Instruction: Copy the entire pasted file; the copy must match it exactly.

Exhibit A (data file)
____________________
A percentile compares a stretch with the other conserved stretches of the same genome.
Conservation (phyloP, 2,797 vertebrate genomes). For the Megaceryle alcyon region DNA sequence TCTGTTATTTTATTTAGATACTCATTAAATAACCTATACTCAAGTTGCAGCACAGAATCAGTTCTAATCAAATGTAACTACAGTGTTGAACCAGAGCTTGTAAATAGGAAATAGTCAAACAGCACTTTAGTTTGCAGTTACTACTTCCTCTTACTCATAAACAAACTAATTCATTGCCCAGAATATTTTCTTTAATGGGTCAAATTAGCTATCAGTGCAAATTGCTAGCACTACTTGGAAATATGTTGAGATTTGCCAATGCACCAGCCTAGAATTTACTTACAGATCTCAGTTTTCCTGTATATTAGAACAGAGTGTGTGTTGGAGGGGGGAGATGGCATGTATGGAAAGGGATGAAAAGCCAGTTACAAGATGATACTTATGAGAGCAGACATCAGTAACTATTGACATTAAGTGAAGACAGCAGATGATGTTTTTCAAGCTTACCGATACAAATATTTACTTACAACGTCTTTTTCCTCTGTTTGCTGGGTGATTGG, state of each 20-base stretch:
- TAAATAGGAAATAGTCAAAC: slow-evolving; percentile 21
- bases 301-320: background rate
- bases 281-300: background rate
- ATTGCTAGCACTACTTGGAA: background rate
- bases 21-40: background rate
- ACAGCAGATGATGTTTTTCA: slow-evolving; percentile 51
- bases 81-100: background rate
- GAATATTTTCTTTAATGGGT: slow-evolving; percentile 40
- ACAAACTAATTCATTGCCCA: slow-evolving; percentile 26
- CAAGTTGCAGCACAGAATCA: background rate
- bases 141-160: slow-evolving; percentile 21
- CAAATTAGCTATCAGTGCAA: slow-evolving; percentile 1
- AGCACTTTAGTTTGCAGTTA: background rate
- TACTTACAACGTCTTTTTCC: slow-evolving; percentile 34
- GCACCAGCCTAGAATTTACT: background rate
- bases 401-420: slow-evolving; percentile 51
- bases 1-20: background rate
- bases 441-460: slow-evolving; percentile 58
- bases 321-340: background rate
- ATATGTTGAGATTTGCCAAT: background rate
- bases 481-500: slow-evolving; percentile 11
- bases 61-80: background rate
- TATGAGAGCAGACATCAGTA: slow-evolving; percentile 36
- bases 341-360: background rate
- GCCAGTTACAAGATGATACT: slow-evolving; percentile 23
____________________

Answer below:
A percentile compares a stretch with the other conserved stretches of the same genome.
Conservation (phyloP, 2,797 vertebrate genomes). For the Megaceryle alcyon region DNA sequence TCTGTTATTTTATTTAGATACTCATTAAATAACCTATACTCAAGTTGCAGCACAGAATCAGTTCTAATCAAATGTAACTACAGTGTTGAACCAGAGCTTGTAAATAGGAAATAGTCAAACAGCACTTTAGTTTGCAGTTACTACTTCCTCTTACTCATAAACAAACTAATTCATTGCCCAGAATATTTTCTTTAATGGGTCAAATTAGCTATCAGTGCAAATTGCTAGCACTACTTGGAAATATGTTGAGATTTGCCAATGCACCAGCCTAGAATTTACTTACAGATCTCAGTTTTCCTGTATATTAGAACAGAGTGTGTGTTGGAGGGGGGAGATGGCATGTATGGAAAGGGATGAAAAGCCAGTTACAAGATGATACTTATGAGAGCAGACATCAGTAACTATTGACATTAAGTGAAGACAGCAGATGATGTTTTTCAAGCTTACCGATACAAATATTTACTTACAACGTCTTTTTCCTCTGTTTGCTGGGTGATTGG, state of each 20-base stretch:
- TAAATAGGAAATAGTCAAAC: slow-evolving; percentile 21
- bases 301-320: background rate
- bases 281-300: background rate
- ATTGCTAGCACTACTTGGAA: background rate
- bases 21-40: background rate
- ACAGCAGATGATGTTTTTCA: slow-evolving; percentile 51
- bases 81-100: background rate
- GAATATTTTCTTTAATGGGT: slow-evolving; percentile 40
- ACAAACTAATTCATTGCCCA: slow-evolving; percentile 26
- CAAGTTGCAGCACAGAATCA: background rate
- bases 141-160: slow-evolving; percentile 21
- CAAATTAGCTATCAGTGCAA: slow-evolving; percentile 1
- AGCACTTTAGTTTGCAGTTA: background rate
- TACTTACAACGTCTTTTTCC: slow-evolving; percentile 34
- GCACCAGCCTAGAATTTACT: background rate
- bases 401-420: slow-evolving; percentile 51
- bases 1-20: background rate
- bases 441-460: slow-evolving; percentile 58
- bases 321-340: background rate
- ATATGTTGAGATTTGCCAAT: background rate
- bases 481-500: slow-evolving; percentile 11
- bases 61-80: background rate
- TATGAGAGCAGACATCAGTA: slow-evolving; percentile 36
- bases 341-360: background rate
- GCCAGTTACAAGATGATACT: slow-evolving; percentile 23